Texas Quail Hunting Forecast 2020

3af78be3-8fde-48df-bd16-6745255bc6fc By Ted Gartner

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Trying to forecast quail numbers in Texas is a daunting task. While one 30,000-acre ranch might have received perfectly timed rains, their neighbor might not have gotten a drop. That’s life in the Lone Star State - while the surveys don’t look particularly encouraging, there are always localized bright spots.

Weather and Conditions

Overwinter conditions were good for the core bobwhite and scaled quail regions of Texas. Biologists saw no significant mortality events or shortage of food/cover. Things were shaping up nicely for Texas - and then summer arrived.

Habitat, Broods and Counts

“Come summer, things really dried up in the Rolling Plains region and production likely came to a halt,” says Robert Perez, quail program leader with the Texas Department of Wildlife and Parks. “Later in the summer, insects appeared to be less available for chicks. The region was already starting from behind, so it has been a hard hill to climb.”
But again, Perez stresses that isolated, pop-up thunderstorms providing some timely rainfall may offer some decent hunting opportunities in the Rolling Plains. South Texas may be the best bet for quail this season.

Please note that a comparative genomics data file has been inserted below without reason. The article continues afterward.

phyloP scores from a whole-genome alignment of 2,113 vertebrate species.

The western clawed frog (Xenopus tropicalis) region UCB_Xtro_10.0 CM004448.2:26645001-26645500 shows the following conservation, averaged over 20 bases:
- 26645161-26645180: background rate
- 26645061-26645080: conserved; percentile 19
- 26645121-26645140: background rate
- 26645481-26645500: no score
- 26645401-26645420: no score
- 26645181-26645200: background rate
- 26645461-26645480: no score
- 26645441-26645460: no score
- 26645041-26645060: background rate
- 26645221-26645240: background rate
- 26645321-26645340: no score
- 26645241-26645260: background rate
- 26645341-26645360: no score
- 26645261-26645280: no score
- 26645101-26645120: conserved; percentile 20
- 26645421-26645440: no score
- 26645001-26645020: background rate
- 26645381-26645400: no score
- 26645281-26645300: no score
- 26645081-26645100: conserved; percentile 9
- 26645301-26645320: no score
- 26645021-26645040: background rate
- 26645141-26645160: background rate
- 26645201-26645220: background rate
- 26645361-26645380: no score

“There were at least three different significant rainfall events over the summer that should lead to some improved production and differing age classes of broods. We might even see some late hatches,” Perez says.
The average number of bobwhites seen per route in the Rolling Plains region was 3.25 compared to 5.3 last year. This is well below the 15-year mean of 14.3. On the South Texas Plans, the average number of bobwhites seen per route was 3.8 compared to 13.8 last year, with the 15-year mean being 9.1 birds.
For scaled quail, the average number seen per route in the Trans Pecos was 14.1 compared to 25.5 last year - and below the 15-year mean of 18.2 birds. Blue quail also inhabit portions of the Rolling Plains

Top Spots

Perez says the Chaparral and Daughtrey Wildlife Management Areas provide public quail hunting opportunities in South Texas. If possible, do a little advance scouting and make some phone calls to habitat managers. Because Texas is so predominantly privately-owned land, you may want to do some online research and find a guide.

Insider Tip

“Don’t be afraid to call a local chamber of commerce in areas you have an interest in going to. They may have some information or be able to introduce you to some people that  you might not find online,” Perez says.


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